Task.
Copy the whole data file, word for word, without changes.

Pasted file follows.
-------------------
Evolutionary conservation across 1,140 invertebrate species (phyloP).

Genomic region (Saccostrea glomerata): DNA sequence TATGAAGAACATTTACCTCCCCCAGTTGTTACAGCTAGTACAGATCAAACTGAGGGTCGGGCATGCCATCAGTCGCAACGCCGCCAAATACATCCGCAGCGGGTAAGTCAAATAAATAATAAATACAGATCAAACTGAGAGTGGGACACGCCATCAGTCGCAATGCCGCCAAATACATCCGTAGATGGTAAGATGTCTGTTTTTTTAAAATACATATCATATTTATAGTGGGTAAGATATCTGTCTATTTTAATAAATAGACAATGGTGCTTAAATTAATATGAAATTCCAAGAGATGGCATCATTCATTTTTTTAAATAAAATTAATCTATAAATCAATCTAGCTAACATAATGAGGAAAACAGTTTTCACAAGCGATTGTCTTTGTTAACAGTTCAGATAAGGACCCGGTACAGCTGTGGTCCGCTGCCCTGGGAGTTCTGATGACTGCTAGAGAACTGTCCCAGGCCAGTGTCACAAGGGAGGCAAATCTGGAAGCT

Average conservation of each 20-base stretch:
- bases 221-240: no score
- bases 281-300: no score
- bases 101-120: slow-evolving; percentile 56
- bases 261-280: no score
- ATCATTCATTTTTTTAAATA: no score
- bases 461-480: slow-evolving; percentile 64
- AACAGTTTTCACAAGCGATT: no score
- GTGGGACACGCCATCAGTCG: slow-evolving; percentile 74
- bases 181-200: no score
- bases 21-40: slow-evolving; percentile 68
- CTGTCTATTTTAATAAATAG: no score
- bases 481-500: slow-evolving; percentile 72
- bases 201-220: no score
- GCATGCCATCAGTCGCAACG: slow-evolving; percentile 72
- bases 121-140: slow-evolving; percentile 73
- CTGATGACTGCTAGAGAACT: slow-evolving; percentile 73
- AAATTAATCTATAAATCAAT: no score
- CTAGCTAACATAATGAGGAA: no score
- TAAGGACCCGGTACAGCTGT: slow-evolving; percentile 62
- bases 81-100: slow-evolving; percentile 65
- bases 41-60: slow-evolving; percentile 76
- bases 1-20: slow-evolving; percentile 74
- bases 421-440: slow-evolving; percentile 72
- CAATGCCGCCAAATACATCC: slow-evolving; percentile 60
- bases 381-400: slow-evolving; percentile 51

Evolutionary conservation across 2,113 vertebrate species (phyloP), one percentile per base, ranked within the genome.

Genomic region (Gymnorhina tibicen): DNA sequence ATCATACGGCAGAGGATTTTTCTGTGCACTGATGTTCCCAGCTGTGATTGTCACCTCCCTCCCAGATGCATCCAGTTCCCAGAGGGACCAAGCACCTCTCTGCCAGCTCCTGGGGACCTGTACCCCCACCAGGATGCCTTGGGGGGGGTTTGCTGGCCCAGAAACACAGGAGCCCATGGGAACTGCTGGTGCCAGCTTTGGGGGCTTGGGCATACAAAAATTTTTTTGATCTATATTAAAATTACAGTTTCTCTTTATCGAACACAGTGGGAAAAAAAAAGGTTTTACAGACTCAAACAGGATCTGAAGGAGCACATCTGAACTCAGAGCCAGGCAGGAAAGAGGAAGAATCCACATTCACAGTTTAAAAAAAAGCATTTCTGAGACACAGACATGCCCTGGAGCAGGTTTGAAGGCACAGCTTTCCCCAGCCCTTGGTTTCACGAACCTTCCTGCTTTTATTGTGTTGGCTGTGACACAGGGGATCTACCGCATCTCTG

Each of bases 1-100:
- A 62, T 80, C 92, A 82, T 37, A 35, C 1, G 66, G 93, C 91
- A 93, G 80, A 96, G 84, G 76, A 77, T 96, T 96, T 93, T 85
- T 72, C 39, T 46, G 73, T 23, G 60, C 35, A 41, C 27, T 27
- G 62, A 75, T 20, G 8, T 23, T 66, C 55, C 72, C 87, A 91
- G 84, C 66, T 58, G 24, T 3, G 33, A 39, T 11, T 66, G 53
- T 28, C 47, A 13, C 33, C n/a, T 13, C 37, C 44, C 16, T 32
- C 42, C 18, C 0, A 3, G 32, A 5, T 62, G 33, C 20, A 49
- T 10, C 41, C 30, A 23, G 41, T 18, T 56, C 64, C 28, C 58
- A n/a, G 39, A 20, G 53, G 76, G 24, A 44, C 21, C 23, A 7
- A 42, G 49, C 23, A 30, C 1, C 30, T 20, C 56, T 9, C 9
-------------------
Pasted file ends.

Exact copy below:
Evolutionary conservation across 1,140 invertebrate species (phyloP).

Genomic region (Saccostrea glomerata): DNA sequence TATGAAGAACATTTACCTCCCCCAGTTGTTACAGCTAGTACAGATCAAACTGAGGGTCGGGCATGCCATCAGTCGCAACGCCGCCAAATACATCCGCAGCGGGTAAGTCAAATAAATAATAAATACAGATCAAACTGAGAGTGGGACACGCCATCAGTCGCAATGCCGCCAAATACATCCGTAGATGGTAAGATGTCTGTTTTTTTAAAATACATATCATATTTATAGTGGGTAAGATATCTGTCTATTTTAATAAATAGACAATGGTGCTTAAATTAATATGAAATTCCAAGAGATGGCATCATTCATTTTTTTAAATAAAATTAATCTATAAATCAATCTAGCTAACATAATGAGGAAAACAGTTTTCACAAGCGATTGTCTTTGTTAACAGTTCAGATAAGGACCCGGTACAGCTGTGGTCCGCTGCCCTGGGAGTTCTGATGACTGCTAGAGAACTGTCCCAGGCCAGTGTCACAAGGGAGGCAAATCTGGAAGCT

Average conservation of each 20-base stretch:
- bases 221-240: no score
- bases 281-300: no score
- bases 101-120: slow-evolving; percentile 56
- bases 261-280: no score
- ATCATTCATTTTTTTAAATA: no score
- bases 461-480: slow-evolving; percentile 64
- AACAGTTTTCACAAGCGATT: no score
- GTGGGACACGCCATCAGTCG: slow-evolving; percentile 74
- bases 181-200: no score
- bases 21-40: slow-evolving; percentile 68
- CTGTCTATTTTAATAAATAG: no score
- bases 481-500: slow-evolving; percentile 72
- bases 201-220: no score
- GCATGCCATCAGTCGCAACG: slow-evolving; percentile 72
- bases 121-140: slow-evolving; percentile 73
- CTGATGACTGCTAGAGAACT: slow-evolving; percentile 73
- AAATTAATCTATAAATCAAT: no score
- CTAGCTAACATAATGAGGAA: no score
- TAAGGACCCGGTACAGCTGT: slow-evolving; percentile 62
- bases 81-100: slow-evolving; percentile 65
- bases 41-60: slow-evolving; percentile 76
- bases 1-20: slow-evolving; percentile 74
- bases 421-440: slow-evolving; percentile 72
- CAATGCCGCCAAATACATCC: slow-evolving; percentile 60
- bases 381-400: slow-evolving; percentile 51

Evolutionary conservation across 2,113 vertebrate species (phyloP), one percentile per base, ranked within the genome.

Genomic region (Gymnorhina tibicen): DNA sequence ATCATACGGCAGAGGATTTTTCTGTGCACTGATGTTCCCAGCTGTGATTGTCACCTCCCTCCCAGATGCATCCAGTTCCCAGAGGGACCAAGCACCTCTCTGCCAGCTCCTGGGGACCTGTACCCCCACCAGGATGCCTTGGGGGGGGTTTGCTGGCCCAGAAACACAGGAGCCCATGGGAACTGCTGGTGCCAGCTTTGGGGGCTTGGGCATACAAAAATTTTTTTGATCTATATTAAAATTACAGTTTCTCTTTATCGAACACAGTGGGAAAAAAAAAGGTTTTACAGACTCAAACAGGATCTGAAGGAGCACATCTGAACTCAGAGCCAGGCAGGAAAGAGGAAGAATCCACATTCACAGTTTAAAAAAAAGCATTTCTGAGACACAGACATGCCCTGGAGCAGGTTTGAAGGCACAGCTTTCCCCAGCCCTTGGTTTCACGAACCTTCCTGCTTTTATTGTGTTGGCTGTGACACAGGGGATCTACCGCATCTCTG

Each of bases 1-100:
- A 62, T 80, C 92, A 82, T 37, A 35, C 1, G 66, G 93, C 91
- A 93, G 80, A 96, G 84, G 76, A 77, T 96, T 96, T 93, T 85
- T 72, C 39, T 46, G 73, T 23, G 60, C 35, A 41, C 27, T 27
- G 62, A 75, T 20, G 8, T 23, T 66, C 55, C 72, C 87, A 91
- G 84, C 66, T 58, G 24, T 3, G 33, A 39, T 11, T 66, G 53
- T 28, C 47, A 13, C 33, C n/a, T 13, C 37, C 44, C 16, T 32
- C 42, C 18, C 0, A 3, G 32, A 5, T 62, G 33, C 20, A 49
- T 10, C 41, C 30, A 23, G 41, T 18, T 56, C 64, C 28, C 58
- A n/a, G 39, A 20, G 53, G 76, G 24, A 44, C 21, C 23, A 7
- A 42, G 49, C 23, A 30, C 1, C 30, T 20, C 56, T 9, C 9